To send content items to your account,
please confirm that you agree to abide by our usage policies.
If this is the first time you use this feature, you will be asked to authorise Cambridge Core to connect with your account.
Find out more about sending content to .
To send content items to your Kindle, first ensure firstname.lastname@example.org
is added to your Approved Personal Document E-mail List under your Personal Document Settings
on the Manage Your Content and Devices page of your Amazon account. Then enter the ‘name’ part
of your Kindle email address below.
Find out more about sending to your Kindle.
Note you can select to send to either the @free.kindle.com or @kindle.com variations.
‘@free.kindle.com’ emails are free but can only be sent to your device when it is connected to wi-fi.
‘@kindle.com’ emails can be delivered even when you are not connected to wi-fi, but note that service fees apply.
Accurate measurements of food volume and density are often required as ‘gold standards’ for calibration of image-based dietary assessment and food database development. Currently, there is no specialised laboratory instrument for these measurements. We present the design of a new volume of density (VD) meter to bridge this technological gap.
Our design consists of a turntable, a load sensor, a set of cameras and lights installed on an arc-shaped stationary support, and a microcomputer. It acquires an array of food images, reconstructs a 3D volumetric model, weighs the food and calculates both food volume and density, all in an automatic process controlled by the microcomputer. To adapt to the complex shapes of foods, a new food surface model, derived from the electric field of charged particles, is developed for 3D point cloud reconstruction of either convex or concave food surfaces.
We conducted two experiments to evaluate the VD meter. The first experiment utilised computer-synthesised 3D objects with prescribed convex and concave surfaces of known volumes to investigate different food surface types. The second experiment was based on actual foods with different shapes, colours and textures. Our results indicated that, for synthesised objects, the measurement error of the electric field-based method was <1 %, significantly lower compared with traditional methods. For real-world foods, the measurement error depended on the types of food volumes (detailed discussion included). The largest error was approximately 5 %.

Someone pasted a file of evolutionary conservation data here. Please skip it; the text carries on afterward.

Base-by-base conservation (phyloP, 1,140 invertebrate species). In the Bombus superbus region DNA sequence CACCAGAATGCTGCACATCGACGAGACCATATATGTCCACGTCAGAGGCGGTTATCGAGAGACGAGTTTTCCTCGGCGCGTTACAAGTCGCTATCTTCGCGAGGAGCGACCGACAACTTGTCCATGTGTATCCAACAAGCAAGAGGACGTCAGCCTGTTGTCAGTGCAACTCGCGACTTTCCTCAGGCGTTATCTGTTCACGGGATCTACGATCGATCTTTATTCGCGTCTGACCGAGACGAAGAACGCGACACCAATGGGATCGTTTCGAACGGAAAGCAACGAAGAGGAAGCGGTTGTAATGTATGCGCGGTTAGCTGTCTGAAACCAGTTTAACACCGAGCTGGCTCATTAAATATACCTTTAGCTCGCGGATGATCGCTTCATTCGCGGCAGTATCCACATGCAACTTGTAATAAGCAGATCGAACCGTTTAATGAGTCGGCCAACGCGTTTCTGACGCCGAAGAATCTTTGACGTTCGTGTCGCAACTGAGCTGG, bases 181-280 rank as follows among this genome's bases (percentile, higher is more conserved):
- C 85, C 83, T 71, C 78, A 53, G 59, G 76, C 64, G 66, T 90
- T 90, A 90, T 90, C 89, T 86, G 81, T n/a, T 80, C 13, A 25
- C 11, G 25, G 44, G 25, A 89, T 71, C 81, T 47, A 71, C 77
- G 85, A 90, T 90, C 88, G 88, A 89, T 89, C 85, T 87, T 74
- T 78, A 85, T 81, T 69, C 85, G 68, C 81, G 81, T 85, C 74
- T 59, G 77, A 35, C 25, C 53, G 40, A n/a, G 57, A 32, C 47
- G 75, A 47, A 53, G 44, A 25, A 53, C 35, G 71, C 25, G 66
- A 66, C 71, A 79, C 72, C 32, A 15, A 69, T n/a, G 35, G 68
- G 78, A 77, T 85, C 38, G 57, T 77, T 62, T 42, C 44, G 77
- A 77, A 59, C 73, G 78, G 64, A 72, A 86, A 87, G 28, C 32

The VD meter provides a new electronic instrument to support advanced research in nutrition science.
The European Society for Clinical Nutrition and Metabolism (ESPEN) guidelines recommend the Royal Free Hospital-Nutritional Prioritizing Tool (RFH-NPT) to identify malnutrition risk in patients with liver disease. However, little is known about the application of the RFH-NPT to screen for the risk of malnutrition in China, where patients primarily suffer from hepatitis virus-related cirrhosis. A total of 155 cirrhosis patients without liver cancer or uncontrolled co-morbid illness were enrolled in this prospective study. We administered the Nutritional Risk Screening 2002 (NRS-2002), RFH-NPT, Malnutrition Universal Screening Tool (MUST) and Liver Disease Undernutrition Screening Tool (LDUST) to the patients within 24 h after admission and performed follow-up observations for 1·5 years. The RFH-NPT and NRS-2002 had higher sensitivities (64·8 and 52·4 %) and specificities (60 and 70 %) than the other tools with regard to screening for malnutrition risk in cirrhotic patients. The prevalence of nutritional risk was higher under the use of the RFH-NPT against the NRS-2002 (63 v. 51 %). The RFH-NPT tended more easily to detect malnutrition risk in patients with advanced Child–Pugh classes (B and C) and lower Model for End-stage Liver Disease scores (<15) compared with NRS-2002. RFH-NPT score was an independent predictive factor for mortality. Patients identified as being at high malnutrition risk with the RFH-NPT had a higher mortality rate than those at low risk; the same result was not obtained with the NRS-2002. Therefore, we suggest that using the RFH-NPT improves the ability of clinicians to predict malnutrition risk in patients with cirrhosis primarily caused by hepatitis virus infection at an earlier stage.